DTE Energy sells electricity and natural gas through two primary subsidiaries, Detroit Edison and MichCon. Both of these subsidiaries are utilities whose rates are government-regulated, guaranteeing profitability but limiting the amount the utility can charge customers.
DTE also has a number of business segments that are atypical for a utility; most notably, their coal transportation business is one of the three largest in the country by volume, and is becoming increasingly important thanks to a growing demand for coal. These unregulated businesses diversify DTE's income stream, though the company's complicated business model diverts resources from the company's core utilities business. But both DTE's utilities are located in areas of Michigan with stagnant population growth, so diversifying the business is the only way for DTE to grow revenues.  Utilities infrastructure is expensive to install, so DTE has a monopoly within its service regions; comparable utilities include AEP and FirstEnergy.
In 2009, DTE generated a net income of $532 million on revenues of $8.01 billion. This represents a 2.6% decrease in net income and a 14.1% decrease in total revenues from 2008, when the company earned $546 million on $9.33 billion in revenues.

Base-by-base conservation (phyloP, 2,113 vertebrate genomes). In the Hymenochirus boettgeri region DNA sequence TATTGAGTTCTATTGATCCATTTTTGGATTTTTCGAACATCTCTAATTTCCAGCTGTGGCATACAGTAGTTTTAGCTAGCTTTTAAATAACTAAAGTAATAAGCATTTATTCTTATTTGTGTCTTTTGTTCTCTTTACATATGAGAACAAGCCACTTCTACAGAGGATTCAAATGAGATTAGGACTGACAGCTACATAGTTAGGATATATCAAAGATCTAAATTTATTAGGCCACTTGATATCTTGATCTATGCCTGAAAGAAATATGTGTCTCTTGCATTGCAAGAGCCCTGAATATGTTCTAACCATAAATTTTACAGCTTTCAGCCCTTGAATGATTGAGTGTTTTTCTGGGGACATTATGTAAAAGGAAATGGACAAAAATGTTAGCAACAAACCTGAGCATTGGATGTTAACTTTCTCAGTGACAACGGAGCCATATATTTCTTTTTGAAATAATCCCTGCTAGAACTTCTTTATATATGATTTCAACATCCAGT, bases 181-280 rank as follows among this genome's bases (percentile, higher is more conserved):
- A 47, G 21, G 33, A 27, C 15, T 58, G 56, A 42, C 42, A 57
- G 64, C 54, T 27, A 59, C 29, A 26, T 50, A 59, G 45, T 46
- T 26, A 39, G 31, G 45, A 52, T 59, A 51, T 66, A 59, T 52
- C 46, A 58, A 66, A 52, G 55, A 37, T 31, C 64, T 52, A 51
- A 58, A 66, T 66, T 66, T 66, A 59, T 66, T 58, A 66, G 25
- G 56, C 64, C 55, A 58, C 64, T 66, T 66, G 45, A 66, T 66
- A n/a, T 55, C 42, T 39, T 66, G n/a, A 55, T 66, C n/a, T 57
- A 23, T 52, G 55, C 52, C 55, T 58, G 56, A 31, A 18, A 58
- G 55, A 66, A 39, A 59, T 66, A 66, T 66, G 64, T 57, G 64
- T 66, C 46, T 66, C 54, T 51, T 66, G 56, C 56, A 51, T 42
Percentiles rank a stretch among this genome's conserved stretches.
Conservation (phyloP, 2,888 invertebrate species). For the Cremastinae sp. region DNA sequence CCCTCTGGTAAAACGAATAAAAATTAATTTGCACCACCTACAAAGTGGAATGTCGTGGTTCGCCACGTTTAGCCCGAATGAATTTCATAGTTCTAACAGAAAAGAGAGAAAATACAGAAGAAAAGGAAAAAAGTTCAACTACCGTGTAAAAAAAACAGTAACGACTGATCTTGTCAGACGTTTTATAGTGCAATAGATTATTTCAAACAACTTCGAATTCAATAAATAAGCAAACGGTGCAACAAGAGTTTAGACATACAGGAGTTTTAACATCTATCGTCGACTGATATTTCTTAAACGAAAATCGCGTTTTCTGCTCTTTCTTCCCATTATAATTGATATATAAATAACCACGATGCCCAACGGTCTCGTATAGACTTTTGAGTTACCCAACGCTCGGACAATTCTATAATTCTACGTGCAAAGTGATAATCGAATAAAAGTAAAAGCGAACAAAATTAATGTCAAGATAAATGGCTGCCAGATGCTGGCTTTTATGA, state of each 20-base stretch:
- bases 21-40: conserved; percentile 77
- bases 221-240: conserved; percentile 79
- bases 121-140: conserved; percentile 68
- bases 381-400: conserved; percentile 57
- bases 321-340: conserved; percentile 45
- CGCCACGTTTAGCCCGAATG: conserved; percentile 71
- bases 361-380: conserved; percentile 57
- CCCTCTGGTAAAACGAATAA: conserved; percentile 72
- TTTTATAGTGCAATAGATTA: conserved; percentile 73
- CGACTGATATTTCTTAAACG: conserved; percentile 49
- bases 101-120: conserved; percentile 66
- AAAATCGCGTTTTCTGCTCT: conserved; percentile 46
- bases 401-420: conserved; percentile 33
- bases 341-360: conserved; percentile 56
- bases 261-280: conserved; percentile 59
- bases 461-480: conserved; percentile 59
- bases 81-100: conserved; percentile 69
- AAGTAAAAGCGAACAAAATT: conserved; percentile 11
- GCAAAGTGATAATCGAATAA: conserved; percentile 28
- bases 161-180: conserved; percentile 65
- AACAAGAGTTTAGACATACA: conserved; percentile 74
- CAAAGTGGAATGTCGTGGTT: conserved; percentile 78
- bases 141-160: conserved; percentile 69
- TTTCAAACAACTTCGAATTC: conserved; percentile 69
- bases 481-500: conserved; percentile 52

DTE operates through a number of utility and non-utility business segments.
DTE is primarily affected by the cost of fuel to produce electricity and the regulatory rate cases that determine their rates. However, additional factors such as the company's size and market position also contribute to its prospects for future growth.
DTE generates 79% of its electricity from coal.  Rising coal prices, due to increased energy demand from emerging economies, have raised the cost of electricity production for DTE.  It has also become more expensive to obtain mining permits and recover coal deposits. Since DTE is a regulated utility, it will eventually recover all of these costs through a rate mechanism which lets the utilities price in the cost of fuel. However, these costs are subject to a government review before DTE's rates jump; additionally these rate mechanisms typically measure the cost of fuel over a long time span, such as a year, which makes utilities especially vulnerable in the short-term. These rate adjustments are not permanent; a rate case must be filed to change rates for the long term in a costly and time-consuming process. So even though DTE recoups the cost of fuel in the long-term, in the short-term rising input prices hurt its earnings.